We need to be very careful that we don’t think ourselves out of our faith. I’m not telling you that you shouldn’t study different faiths and what others believe; after all, how else are we to win people over (Acts 17:16-34) if we don’t know where they are coming from? All I’m saying is that you need to be careful so that you are well grounded in your Christian faith, constantly praying for wisdom when reading and studying, and have several people grounded in their Christian faith with whom you can bounce all this information . I speak from experience: I spent the better part of 10 years being fooled by “empty philosophies and high-sounding nonsense.”

So what are worldviews all about? Well, every human being has a worldview, a framework for understanding and interacting with the physical world, other humans, and the Divine. Every worldview tells a story—an explanation of life and our place in it—that makes sense to the one who holds it.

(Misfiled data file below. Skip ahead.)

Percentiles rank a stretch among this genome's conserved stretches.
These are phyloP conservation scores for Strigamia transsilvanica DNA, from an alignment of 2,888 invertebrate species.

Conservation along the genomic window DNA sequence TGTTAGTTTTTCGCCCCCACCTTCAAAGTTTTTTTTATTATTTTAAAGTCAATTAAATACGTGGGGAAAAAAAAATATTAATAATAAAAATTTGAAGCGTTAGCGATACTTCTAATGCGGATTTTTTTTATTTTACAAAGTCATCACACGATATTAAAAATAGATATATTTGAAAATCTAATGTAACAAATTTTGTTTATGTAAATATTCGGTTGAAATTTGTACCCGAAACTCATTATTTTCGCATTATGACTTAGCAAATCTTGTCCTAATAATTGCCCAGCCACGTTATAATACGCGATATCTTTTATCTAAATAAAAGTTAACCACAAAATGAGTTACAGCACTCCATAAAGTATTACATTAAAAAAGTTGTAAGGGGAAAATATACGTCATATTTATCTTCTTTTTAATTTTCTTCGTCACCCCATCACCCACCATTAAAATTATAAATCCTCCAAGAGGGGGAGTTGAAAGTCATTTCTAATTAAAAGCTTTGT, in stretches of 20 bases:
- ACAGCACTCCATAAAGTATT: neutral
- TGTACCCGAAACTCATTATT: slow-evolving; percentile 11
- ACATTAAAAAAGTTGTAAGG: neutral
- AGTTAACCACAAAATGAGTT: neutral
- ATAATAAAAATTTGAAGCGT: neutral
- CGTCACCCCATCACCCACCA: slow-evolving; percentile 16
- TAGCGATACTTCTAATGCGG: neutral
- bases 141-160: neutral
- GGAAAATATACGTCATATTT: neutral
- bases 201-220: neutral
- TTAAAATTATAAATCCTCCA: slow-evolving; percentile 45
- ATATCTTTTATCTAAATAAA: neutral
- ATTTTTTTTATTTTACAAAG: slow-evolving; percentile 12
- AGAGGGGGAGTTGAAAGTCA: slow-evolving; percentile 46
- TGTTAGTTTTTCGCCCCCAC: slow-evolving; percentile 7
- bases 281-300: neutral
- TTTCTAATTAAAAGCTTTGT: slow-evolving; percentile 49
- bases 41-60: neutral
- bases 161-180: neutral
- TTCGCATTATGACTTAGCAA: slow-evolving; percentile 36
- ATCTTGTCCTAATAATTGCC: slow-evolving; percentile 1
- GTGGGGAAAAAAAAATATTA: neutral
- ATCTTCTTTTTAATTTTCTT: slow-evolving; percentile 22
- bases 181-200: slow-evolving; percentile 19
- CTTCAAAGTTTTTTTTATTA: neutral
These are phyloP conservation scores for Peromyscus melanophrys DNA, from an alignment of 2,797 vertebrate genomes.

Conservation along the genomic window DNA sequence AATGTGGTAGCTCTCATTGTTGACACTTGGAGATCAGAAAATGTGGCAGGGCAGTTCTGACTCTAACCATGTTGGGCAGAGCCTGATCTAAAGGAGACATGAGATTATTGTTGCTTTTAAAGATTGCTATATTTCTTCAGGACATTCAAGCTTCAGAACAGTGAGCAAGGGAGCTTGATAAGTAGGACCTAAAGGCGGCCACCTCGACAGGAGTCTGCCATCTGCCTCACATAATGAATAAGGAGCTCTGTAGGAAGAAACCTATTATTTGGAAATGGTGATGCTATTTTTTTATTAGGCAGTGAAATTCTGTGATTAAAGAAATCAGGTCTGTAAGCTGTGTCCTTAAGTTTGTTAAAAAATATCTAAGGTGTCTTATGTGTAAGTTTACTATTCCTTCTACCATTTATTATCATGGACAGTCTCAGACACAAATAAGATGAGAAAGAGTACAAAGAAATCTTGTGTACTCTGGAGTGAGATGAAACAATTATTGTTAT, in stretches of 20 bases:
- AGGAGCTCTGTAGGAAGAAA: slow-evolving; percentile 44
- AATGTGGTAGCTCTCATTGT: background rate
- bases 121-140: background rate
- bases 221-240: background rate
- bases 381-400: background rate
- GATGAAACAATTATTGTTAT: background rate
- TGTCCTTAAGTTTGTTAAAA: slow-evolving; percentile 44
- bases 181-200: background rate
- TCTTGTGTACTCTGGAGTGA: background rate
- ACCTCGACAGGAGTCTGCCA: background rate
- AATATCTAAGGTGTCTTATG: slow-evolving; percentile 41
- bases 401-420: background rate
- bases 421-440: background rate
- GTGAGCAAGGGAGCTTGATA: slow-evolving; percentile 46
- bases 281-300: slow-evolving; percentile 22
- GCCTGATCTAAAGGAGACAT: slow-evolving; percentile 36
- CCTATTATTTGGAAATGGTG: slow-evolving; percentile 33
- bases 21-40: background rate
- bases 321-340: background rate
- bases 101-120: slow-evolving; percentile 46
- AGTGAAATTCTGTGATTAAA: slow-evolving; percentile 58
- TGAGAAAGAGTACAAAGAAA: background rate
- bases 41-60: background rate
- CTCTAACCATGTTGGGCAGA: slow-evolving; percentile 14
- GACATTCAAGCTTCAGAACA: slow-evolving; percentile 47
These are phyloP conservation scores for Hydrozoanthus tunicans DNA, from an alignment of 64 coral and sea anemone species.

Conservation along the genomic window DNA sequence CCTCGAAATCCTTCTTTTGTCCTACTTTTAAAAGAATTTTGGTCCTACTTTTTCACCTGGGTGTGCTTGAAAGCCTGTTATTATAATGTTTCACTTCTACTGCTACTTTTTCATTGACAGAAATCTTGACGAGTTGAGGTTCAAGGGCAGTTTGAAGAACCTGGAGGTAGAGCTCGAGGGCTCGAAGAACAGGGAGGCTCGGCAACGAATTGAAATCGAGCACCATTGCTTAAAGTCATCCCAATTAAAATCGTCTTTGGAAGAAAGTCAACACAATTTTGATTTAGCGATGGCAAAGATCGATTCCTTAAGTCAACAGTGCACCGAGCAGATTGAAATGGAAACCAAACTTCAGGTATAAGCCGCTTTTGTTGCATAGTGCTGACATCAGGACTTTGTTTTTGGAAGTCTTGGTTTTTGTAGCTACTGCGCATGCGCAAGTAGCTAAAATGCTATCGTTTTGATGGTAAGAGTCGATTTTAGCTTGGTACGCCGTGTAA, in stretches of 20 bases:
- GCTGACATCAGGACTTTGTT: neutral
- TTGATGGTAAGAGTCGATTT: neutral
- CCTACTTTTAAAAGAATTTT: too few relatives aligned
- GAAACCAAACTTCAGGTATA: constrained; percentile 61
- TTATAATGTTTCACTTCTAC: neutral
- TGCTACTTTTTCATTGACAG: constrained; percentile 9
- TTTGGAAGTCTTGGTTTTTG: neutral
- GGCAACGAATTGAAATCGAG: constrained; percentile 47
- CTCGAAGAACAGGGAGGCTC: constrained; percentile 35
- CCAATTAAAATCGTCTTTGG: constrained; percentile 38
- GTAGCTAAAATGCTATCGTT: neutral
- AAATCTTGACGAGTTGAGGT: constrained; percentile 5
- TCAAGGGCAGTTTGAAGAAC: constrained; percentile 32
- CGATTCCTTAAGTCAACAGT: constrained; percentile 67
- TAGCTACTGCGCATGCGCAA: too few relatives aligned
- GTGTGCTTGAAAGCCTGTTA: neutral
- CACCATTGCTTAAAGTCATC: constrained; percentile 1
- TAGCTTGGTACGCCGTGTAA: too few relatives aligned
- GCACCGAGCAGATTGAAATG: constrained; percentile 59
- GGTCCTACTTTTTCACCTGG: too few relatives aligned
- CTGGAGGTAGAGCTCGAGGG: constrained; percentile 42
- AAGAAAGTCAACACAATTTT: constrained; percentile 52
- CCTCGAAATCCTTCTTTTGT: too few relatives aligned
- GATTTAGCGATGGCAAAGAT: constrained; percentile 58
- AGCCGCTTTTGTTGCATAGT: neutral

The story line of a worldview typically answers five questions: Where did we come from? What kind of beings are we? Why are we in our condition? How do we improve our condition? Where is all this headed?

In the Christian worldview these answers come to us by revelation from God, as He speaks to us from His Word, the Bible:

• Where did we come from? God made us and all things.
• What kind of being are we? We are His creatures, and human beings are His image-bearers.
• Why are we in our condition? The creation suffers, and so do people, because of the fall into sin.
• How do we improve our condition? The only way out of our sinfulness into a renewed, restored, and abundant life is through the redemption accomplished by Jesus Christ.
• Where is all this headed? Ultimately Jesus will bring His followers home to dwell with Him in a new heaven and new earth, where righteousness dwells.